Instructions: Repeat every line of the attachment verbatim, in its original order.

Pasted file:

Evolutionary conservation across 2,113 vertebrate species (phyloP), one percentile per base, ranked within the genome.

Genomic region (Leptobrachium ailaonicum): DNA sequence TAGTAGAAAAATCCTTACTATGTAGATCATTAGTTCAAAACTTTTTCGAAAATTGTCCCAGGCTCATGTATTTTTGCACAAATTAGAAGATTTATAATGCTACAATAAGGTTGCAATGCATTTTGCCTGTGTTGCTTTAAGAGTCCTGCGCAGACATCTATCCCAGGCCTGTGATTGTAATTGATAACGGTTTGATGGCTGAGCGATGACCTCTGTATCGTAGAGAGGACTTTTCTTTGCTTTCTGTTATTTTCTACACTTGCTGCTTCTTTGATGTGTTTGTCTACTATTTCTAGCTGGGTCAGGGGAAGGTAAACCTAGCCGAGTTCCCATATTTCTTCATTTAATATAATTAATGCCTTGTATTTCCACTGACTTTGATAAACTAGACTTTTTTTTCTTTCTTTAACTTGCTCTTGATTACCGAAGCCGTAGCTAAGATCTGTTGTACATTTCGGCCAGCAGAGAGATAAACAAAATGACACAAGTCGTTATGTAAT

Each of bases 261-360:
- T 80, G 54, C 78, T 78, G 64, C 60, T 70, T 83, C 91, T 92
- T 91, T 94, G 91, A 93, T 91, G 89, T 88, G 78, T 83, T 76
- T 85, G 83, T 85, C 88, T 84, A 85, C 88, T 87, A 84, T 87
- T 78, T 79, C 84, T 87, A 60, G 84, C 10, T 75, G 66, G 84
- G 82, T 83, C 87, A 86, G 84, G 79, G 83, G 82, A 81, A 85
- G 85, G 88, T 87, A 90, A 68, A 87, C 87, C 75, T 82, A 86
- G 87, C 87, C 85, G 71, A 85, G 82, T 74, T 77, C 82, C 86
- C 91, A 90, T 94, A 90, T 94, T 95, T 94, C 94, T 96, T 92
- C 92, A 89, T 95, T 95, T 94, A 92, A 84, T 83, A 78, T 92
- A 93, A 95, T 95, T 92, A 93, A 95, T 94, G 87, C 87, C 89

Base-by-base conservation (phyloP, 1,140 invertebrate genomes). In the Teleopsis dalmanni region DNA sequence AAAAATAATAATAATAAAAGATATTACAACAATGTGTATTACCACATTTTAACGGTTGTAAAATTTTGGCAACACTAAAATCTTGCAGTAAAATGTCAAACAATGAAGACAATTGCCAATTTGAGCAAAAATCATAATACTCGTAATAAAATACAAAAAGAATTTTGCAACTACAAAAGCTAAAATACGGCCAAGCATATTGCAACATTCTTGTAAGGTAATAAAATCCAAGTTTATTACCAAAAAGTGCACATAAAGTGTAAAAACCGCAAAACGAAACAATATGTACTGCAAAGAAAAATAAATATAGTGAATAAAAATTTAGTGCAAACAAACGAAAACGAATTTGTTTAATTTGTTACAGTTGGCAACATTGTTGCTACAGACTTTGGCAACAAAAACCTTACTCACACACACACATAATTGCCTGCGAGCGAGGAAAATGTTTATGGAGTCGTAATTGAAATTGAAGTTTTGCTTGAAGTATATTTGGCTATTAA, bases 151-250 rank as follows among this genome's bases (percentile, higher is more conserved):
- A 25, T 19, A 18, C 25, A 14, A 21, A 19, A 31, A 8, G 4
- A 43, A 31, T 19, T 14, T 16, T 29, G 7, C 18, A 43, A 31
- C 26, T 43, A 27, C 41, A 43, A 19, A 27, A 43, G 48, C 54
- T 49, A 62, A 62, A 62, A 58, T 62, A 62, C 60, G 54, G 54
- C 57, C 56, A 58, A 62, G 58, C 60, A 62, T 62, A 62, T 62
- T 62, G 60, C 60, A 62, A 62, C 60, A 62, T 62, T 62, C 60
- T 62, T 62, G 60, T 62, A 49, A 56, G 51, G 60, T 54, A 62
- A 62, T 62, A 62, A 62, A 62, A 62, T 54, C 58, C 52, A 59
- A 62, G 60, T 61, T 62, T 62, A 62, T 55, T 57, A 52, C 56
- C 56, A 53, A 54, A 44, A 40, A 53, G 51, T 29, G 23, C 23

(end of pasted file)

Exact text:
Evolutionary conservation across 2,113 vertebrate species (phyloP), one percentile per base, ranked within the genome.

Genomic region (Leptobrachium ailaonicum): DNA sequence TAGTAGAAAAATCCTTACTATGTAGATCATTAGTTCAAAACTTTTTCGAAAATTGTCCCAGGCTCATGTATTTTTGCACAAATTAGAAGATTTATAATGCTACAATAAGGTTGCAATGCATTTTGCCTGTGTTGCTTTAAGAGTCCTGCGCAGACATCTATCCCAGGCCTGTGATTGTAATTGATAACGGTTTGATGGCTGAGCGATGACCTCTGTATCGTAGAGAGGACTTTTCTTTGCTTTCTGTTATTTTCTACACTTGCTGCTTCTTTGATGTGTTTGTCTACTATTTCTAGCTGGGTCAGGGGAAGGTAAACCTAGCCGAGTTCCCATATTTCTTCATTTAATATAATTAATGCCTTGTATTTCCACTGACTTTGATAAACTAGACTTTTTTTTCTTTCTTTAACTTGCTCTTGATTACCGAAGCCGTAGCTAAGATCTGTTGTACATTTCGGCCAGCAGAGAGATAAACAAAATGACACAAGTCGTTATGTAAT

Each of bases 261-360:
- T 80, G 54, C 78, T 78, G 64, C 60, T 70, T 83, C 91, T 92
- T 91, T 94, G 91, A 93, T 91, G 89, T 88, G 78, T 83, T 76
- T 85, G 83, T 85, C 88, T 84, A 85, C 88, T 87, A 84, T 87
- T 78, T 79, C 84, T 87, A 60, G 84, C 10, T 75, G 66, G 84
- G 82, T 83, C 87, A 86, G 84, G 79, G 83, G 82, A 81, A 85
- G 85, G 88, T 87, A 90, A 68, A 87, C 87, C 75, T 82, A 86
- G 87, C 87, C 85, G 71, A 85, G 82, T 74, T 77, C 82, C 86
- C 91, A 90, T 94, A 90, T 94, T 95, T 94, C 94, T 96, T 92
- C 92, A 89, T 95, T 95, T 94, A 92, A 84, T 83, A 78, T 92
- A 93, A 95, T 95, T 92, A 93, A 95, T 94, G 87, C 87, C 89

Base-by-base conservation (phyloP, 1,140 invertebrate genomes). In the Teleopsis dalmanni region DNA sequence AAAAATAATAATAATAAAAGATATTACAACAATGTGTATTACCACATTTTAACGGTTGTAAAATTTTGGCAACACTAAAATCTTGCAGTAAAATGTCAAACAATGAAGACAATTGCCAATTTGAGCAAAAATCATAATACTCGTAATAAAATACAAAAAGAATTTTGCAACTACAAAAGCTAAAATACGGCCAAGCATATTGCAACATTCTTGTAAGGTAATAAAATCCAAGTTTATTACCAAAAAGTGCACATAAAGTGTAAAAACCGCAAAACGAAACAATATGTACTGCAAAGAAAAATAAATATAGTGAATAAAAATTTAGTGCAAACAAACGAAAACGAATTTGTTTAATTTGTTACAGTTGGCAACATTGTTGCTACAGACTTTGGCAACAAAAACCTTACTCACACACACACATAATTGCCTGCGAGCGAGGAAAATGTTTATGGAGTCGTAATTGAAATTGAAGTTTTGCTTGAAGTATATTTGGCTATTAA, bases 151-250 rank as follows among this genome's bases (percentile, higher is more conserved):
- A 25, T 19, A 18, C 25, A 14, A 21, A 19, A 31, A 8, G 4
- A 43, A 31, T 19, T 14, T 16, T 29, G 7, C 18, A 43, A 31
- C 26, T 43, A 27, C 41, A 43, A 19, A 27, A 43, G 48, C 54
- T 49, A 62, A 62, A 62, A 58, T 62, A 62, C 60, G 54, G 54
- C 57, C 56, A 58, A 62, G 58, C 60, A 62, T 62, A 62, T 62
- T 62, G 60, C 60, A 62, A 62, C 60, A 62, T 62, T 62, C 60
- T 62, T 62, G 60, T 62, A 49, A 56, G 51, G 60, T 54, A 62
- A 62, T 62, A 62, A 62, A 62, A 62, T 54, C 58, C 52, A 59
- A 62, G 60, T 61, T 62, T 62, A 62, T 55, T 57, A 52, C 56
- C 56, A 53, A 54, A 44, A 40, A 53, G 51, T 29, G 23, C 23